Well, today the great Mecca of medical care and innovation that is UCSF all but ground to a halt. Our Dean was just let go under very odd circumstances, and everyone’s flocking to water coolers and Starbucks around the city to find out who knows what.
I won’t be giving away any trade secrets here, since I have none. Lucky for me, I operate at an altitude in the University just below that of the muckety-mucks, which allows me to do my work distracted by a manageable volume of palace intrigue. On most days, that’s a good thing. But on days like this, I’m as hungry for the inside dish as anyone else.
Here’s the story: two hours ago, our Chancellor, Nobel Prize winner Michael Bishop, sent an email to the University community that read, in part:
I write to inform you that Professor David Kessler has left office as Dean of the UCSF School of Medicine and Vice Chancellor for Medical Affairs. I thank him for his energetic service to the university and his substantial achievements on behalf of UCSF.
It went on to name his interim replacement, Dr. Sam Hawgood, Chair of Pediatrics, a superb choice.
Precisely 31 minutes later came the following email from (former) Dean Kessler:
Shortly after arriving at UCSF as Dean, I discovered a series of financial irregularities that predated my appointment. I reported these issues to appropriate university officials at the time, and have endeavored to work with the university ever since to solve these problems. The university characterized me as a whistleblower. During the summer, Chancellor Bishop requested my resignation. I continued to try to solve these problems. Yesterday, Chancellor Bishop terminated my appointment as Dean, effective immediately…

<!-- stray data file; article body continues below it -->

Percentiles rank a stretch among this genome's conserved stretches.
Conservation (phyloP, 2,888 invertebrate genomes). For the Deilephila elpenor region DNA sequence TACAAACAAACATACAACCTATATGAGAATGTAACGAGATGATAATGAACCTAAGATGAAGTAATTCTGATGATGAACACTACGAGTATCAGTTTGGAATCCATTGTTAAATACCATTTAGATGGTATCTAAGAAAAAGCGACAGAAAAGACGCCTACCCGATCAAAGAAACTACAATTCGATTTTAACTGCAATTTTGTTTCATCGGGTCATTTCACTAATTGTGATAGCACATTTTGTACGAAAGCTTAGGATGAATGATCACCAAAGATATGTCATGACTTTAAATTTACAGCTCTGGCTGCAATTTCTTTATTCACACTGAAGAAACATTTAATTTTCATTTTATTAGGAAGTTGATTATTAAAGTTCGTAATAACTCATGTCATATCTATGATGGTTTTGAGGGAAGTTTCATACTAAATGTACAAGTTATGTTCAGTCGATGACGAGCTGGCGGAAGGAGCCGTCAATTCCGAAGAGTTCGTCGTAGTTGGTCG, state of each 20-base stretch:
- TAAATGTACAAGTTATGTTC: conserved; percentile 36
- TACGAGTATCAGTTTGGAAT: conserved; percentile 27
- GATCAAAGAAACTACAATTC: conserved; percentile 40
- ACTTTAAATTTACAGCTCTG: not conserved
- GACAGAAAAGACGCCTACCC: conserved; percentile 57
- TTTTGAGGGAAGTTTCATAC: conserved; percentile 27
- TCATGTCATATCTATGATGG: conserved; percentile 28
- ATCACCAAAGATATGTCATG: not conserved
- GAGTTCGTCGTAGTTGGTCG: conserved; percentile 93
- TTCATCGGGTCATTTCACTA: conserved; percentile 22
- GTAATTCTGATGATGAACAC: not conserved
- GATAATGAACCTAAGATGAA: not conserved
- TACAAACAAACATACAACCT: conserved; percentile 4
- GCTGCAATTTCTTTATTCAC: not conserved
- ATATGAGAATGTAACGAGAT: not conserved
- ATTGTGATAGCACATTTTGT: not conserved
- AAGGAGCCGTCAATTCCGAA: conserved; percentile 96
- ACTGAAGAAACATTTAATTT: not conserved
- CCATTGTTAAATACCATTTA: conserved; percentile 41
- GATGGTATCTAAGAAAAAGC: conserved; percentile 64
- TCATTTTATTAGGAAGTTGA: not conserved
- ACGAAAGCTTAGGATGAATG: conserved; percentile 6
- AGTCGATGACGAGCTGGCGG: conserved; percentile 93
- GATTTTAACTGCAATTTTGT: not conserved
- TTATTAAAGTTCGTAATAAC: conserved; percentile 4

I share this with you since I am 110% confident that this cryptic and intriguing message is already binging its way to every academic leader and healthcare reporter in the United States. Kessler is not only a major figure in academia, as Dean of one of the nation’s elite medical schools, but was a high profile figure as FDA commish under Bush I and Clinton. He was immensely successful in that role, but had a stormy tenure as Dean at Yale and, dare I say, an unusual run at UCSF.
There have been concerns about financial “irregularities” that began brewing soon after the Dean arrived from New Haven. But a report released in July appeared to clear Kessler of the charges made by a “whistleblower” – all the more interesting given his statement regarding whistle blowing in his termination email.
Whatever the true story, this has to be exquisitely painful to David, his family, and his staff, and I am truly sorry for that. His work as FDA commissioner, particularly on tobacco (nicely described in his book), was groundbreaking and courageous, and – though he was not a popular figure at UCSF – his tenure was marked by the successful recruiting of a number of stellar department chairs and other leaders, pretty impressive fundraising, excellent progress on our spectacular new campus at Mission Bay, and the receipt of one of the largest federal grants for translational science. A pretty good legacy.
So today, nobody is doing much of anything at UCSF but gossiping and processing. But tomorrow we’ll be back to work (yes, I know it’s Saturday). One of the amazing things about great institutions is that – though one person can make a significant difference – the loss of any individual or the occurrence of a major organizational trauma are rarely fatal. The quality of the people and the institutional culture are just too sticky to be so easily upended.